Kennedy hopes the delegation will find time to hear from marginalized communities about their experiences in Qatar.
“They need to know and consult with community members who are directly affected by violence, harassment and laws that criminalize their real identities,” she said.
“If they don’t have the language, if they don’t have the history, if they don’t have the knowledge of the everyday experiences of members of the LGBTI community, they can’t articulate or advocate on behalf of anyone.”
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Nivyabandi also hopes dignitaries will talk to Canada Soccer. Amnesty International Canada has criticized the sport’s national governing body for its “deafening silence” on the problems in Qatar. Late last month, Canada Soccer released a statement saying it “supports the continued pursuit of further progress on labor rights and inclusivity” around the World Cup in Qatar.
“Canada is the next World Cup host along with the United States and Mexico, (and they’re) in a position to push really hard for human rights after the World Cup,” she said.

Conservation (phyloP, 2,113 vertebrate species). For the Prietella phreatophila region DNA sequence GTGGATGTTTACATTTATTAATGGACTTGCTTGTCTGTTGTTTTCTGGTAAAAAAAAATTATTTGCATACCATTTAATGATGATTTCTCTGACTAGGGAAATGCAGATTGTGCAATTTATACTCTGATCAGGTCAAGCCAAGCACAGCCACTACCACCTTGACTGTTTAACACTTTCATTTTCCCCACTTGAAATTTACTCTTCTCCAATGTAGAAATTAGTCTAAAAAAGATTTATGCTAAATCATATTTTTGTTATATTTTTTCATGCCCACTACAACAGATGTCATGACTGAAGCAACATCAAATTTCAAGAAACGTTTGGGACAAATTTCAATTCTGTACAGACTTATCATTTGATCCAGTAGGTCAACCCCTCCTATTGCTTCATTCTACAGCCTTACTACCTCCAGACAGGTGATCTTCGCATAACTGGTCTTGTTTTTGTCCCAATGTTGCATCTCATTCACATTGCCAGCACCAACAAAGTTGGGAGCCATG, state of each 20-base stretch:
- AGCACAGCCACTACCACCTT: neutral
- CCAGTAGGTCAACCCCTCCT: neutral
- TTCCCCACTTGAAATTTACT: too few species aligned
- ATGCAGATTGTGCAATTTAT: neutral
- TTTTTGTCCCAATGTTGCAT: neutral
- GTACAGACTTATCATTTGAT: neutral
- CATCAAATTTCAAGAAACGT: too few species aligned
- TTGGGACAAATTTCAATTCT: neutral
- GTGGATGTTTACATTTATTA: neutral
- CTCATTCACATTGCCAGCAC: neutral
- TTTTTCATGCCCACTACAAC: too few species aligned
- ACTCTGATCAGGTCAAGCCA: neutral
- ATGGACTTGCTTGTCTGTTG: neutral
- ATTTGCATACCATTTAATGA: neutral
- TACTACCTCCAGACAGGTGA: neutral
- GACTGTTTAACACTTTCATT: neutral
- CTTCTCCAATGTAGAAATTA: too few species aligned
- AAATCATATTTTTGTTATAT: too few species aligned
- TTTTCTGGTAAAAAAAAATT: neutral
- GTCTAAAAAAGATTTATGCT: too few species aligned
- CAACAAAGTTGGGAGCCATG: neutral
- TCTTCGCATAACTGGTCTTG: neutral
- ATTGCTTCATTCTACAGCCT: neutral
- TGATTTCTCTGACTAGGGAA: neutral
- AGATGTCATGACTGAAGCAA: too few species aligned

“Canada has built a reputation as a country that prioritizes human rights, so one would expect the Canadian team, of all teams, to be among the first to stand in solidarity and support migrant workers.”
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Several World Cup teams scrapped plans for their captains to wear armbands in what was seen as a rebuke to Qatar’s human rights abuses after FIFA warned of on-field penalties on Monday.
FIFA warned the players just hours before kick-off that they would receive immediate yellow cards, which could lead to fines. Displays are a violation of FIFA rules.
However, England and Iran players showed some form of protest on Monday, with England players kneeling before kick-off. Iran’s players did not sing the national anthem, in an apparent show of solidarity with anti-government protesters in their country amid discontent over their reluctance to speak out.
It is not clear if the Canadian players are planning any form of protest. Canada Soccer referred Global News to its October statement for a query on Monday.
A government official, speaking on the background, told Global News last month that it was up to the players and Canada Soccer to decide whether to take similar measures.
– with files from Reuters and The Associated Press